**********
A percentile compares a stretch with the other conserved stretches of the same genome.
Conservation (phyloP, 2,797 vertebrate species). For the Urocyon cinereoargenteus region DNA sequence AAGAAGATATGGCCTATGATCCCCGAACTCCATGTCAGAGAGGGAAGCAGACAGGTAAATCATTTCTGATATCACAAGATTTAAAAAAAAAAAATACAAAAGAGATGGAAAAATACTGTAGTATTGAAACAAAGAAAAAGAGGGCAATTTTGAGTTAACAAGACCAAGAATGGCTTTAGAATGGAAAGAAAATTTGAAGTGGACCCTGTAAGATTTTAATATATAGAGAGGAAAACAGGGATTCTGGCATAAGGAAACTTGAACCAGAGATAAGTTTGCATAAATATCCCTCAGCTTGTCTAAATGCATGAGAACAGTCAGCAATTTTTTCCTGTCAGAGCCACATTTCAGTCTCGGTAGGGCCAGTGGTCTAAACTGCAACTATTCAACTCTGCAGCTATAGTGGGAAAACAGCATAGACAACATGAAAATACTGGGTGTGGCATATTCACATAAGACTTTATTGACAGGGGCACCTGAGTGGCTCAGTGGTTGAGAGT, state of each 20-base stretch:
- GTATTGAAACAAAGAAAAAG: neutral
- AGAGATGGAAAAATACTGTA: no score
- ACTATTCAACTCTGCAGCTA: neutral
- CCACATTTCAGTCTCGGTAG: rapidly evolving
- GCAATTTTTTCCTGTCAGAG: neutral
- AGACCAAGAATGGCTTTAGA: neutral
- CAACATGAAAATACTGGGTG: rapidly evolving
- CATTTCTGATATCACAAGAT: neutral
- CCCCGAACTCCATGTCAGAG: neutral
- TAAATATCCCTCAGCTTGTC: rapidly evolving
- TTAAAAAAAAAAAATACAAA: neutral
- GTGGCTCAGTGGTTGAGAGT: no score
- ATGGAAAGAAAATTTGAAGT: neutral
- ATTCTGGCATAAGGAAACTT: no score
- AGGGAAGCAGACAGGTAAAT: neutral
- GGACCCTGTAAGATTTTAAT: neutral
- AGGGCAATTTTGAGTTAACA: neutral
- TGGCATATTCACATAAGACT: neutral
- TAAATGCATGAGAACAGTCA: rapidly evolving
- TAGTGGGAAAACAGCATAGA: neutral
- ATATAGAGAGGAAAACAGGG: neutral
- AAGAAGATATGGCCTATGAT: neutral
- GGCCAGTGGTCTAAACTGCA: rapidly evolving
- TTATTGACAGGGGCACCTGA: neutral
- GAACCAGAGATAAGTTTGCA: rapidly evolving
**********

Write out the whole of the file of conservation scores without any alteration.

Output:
A percentile compares a stretch with the other conserved stretches of the same genome.
Conservation (phyloP, 2,797 vertebrate species). For the Urocyon cinereoargenteus region DNA sequence AAGAAGATATGGCCTATGATCCCCGAACTCCATGTCAGAGAGGGAAGCAGACAGGTAAATCATTTCTGATATCACAAGATTTAAAAAAAAAAAATACAAAAGAGATGGAAAAATACTGTAGTATTGAAACAAAGAAAAAGAGGGCAATTTTGAGTTAACAAGACCAAGAATGGCTTTAGAATGGAAAGAAAATTTGAAGTGGACCCTGTAAGATTTTAATATATAGAGAGGAAAACAGGGATTCTGGCATAAGGAAACTTGAACCAGAGATAAGTTTGCATAAATATCCCTCAGCTTGTCTAAATGCATGAGAACAGTCAGCAATTTTTTCCTGTCAGAGCCACATTTCAGTCTCGGTAGGGCCAGTGGTCTAAACTGCAACTATTCAACTCTGCAGCTATAGTGGGAAAACAGCATAGACAACATGAAAATACTGGGTGTGGCATATTCACATAAGACTTTATTGACAGGGGCACCTGAGTGGCTCAGTGGTTGAGAGT, state of each 20-base stretch:
- GTATTGAAACAAAGAAAAAG: neutral
- AGAGATGGAAAAATACTGTA: no score
- ACTATTCAACTCTGCAGCTA: neutral
- CCACATTTCAGTCTCGGTAG: rapidly evolving
- GCAATTTTTTCCTGTCAGAG: neutral
- AGACCAAGAATGGCTTTAGA: neutral
- CAACATGAAAATACTGGGTG: rapidly evolving
- CATTTCTGATATCACAAGAT: neutral
- CCCCGAACTCCATGTCAGAG: neutral
- TAAATATCCCTCAGCTTGTC: rapidly evolving
- TTAAAAAAAAAAAATACAAA: neutral
- GTGGCTCAGTGGTTGAGAGT: no score
- ATGGAAAGAAAATTTGAAGT: neutral
- ATTCTGGCATAAGGAAACTT: no score
- AGGGAAGCAGACAGGTAAAT: neutral
- GGACCCTGTAAGATTTTAAT: neutral
- AGGGCAATTTTGAGTTAACA: neutral
- TGGCATATTCACATAAGACT: neutral
- TAAATGCATGAGAACAGTCA: rapidly evolving
- TAGTGGGAAAACAGCATAGA: neutral
- ATATAGAGAGGAAAACAGGG: neutral
- AAGAAGATATGGCCTATGAT: neutral
- GGCCAGTGGTCTAAACTGCA: rapidly evolving
- TTATTGACAGGGGCACCTGA: neutral
- GAACCAGAGATAAGTTTGCA: rapidly evolving